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Parkas are part of a living tradition in southwest Alaska. Some are ornamented with tassels, beads, and elaborate stitching; others are simpler fur or birdskin garments. Although fewer fancy parkas are sewn today, many people still wear those made for them by their mothers and other relatives.

"Parka-making" conversations touch on every aspect of Yup'ik life―child rearing, marriage partnerships, ceremonies and masked dances, traditional oral instructions, and much more. In The Flying Parka, more than fifty Yup'ik men and women share sewing techniques and "parka stories," speaking about the significance of different styles, the details of family designs, and the variety of materials used in creating these functional and culturally important garments.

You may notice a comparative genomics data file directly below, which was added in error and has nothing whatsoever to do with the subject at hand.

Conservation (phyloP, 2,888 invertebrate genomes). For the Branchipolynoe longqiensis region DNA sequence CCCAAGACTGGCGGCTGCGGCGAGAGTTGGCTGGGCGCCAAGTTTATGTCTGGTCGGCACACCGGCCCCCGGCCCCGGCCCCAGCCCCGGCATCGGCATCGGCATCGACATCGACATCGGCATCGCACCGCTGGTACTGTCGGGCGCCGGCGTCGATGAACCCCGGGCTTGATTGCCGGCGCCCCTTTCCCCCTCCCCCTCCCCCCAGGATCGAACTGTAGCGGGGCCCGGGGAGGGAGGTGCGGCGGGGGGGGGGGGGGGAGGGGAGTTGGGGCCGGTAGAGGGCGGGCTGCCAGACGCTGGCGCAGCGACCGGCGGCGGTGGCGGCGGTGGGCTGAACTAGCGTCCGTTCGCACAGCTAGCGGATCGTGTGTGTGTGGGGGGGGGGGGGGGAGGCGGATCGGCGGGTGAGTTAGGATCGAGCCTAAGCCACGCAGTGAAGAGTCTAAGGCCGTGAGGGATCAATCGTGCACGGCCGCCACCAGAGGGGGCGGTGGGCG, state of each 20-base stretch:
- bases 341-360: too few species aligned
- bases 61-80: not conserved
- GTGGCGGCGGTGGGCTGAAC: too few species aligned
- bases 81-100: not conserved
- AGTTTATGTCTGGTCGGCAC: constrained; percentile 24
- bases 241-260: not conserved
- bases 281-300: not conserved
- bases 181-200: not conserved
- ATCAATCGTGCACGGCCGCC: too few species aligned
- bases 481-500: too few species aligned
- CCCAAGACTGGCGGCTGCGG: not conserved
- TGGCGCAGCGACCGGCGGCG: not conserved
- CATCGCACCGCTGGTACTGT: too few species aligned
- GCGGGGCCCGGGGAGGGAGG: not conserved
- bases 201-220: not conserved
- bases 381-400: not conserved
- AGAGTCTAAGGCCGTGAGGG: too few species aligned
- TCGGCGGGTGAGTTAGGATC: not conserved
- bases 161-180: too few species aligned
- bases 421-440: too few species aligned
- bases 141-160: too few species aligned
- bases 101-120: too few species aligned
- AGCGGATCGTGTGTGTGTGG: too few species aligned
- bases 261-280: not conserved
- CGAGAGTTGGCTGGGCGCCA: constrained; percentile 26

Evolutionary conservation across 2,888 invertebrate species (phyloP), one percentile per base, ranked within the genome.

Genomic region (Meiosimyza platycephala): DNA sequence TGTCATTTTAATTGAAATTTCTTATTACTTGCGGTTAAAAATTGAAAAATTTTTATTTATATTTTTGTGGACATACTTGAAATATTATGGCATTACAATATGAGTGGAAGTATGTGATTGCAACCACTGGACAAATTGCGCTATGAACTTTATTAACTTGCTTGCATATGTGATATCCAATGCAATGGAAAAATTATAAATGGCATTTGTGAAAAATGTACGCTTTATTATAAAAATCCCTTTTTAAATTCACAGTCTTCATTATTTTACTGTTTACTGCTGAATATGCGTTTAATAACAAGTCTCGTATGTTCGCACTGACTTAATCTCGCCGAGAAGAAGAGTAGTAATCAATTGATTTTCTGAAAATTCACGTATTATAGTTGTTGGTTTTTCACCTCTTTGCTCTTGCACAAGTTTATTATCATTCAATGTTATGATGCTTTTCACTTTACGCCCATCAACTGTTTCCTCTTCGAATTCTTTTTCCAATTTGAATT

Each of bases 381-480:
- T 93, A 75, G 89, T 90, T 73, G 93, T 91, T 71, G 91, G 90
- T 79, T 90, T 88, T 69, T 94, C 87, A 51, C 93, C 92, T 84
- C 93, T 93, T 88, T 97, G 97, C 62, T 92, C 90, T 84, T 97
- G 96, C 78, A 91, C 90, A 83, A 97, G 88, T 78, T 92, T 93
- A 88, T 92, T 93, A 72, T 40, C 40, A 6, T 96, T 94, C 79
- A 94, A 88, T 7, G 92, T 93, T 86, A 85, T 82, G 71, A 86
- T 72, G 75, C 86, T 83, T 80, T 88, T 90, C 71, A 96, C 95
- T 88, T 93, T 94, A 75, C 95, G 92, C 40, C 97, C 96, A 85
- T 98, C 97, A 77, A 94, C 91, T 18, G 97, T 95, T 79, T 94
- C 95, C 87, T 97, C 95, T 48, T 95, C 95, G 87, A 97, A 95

Based on nearly two decades of conversations with Yup'ik sewing groups and visits to the National Museum of the American Indian and the National Museum of Natural History, this volume documents the social importance of parkas, the intricacies of their construction, and their exceptional beauty. It features over 170 historical and contemporary images, full bilingual versions of six parka stories, and a glossary in Yup'ik and English.

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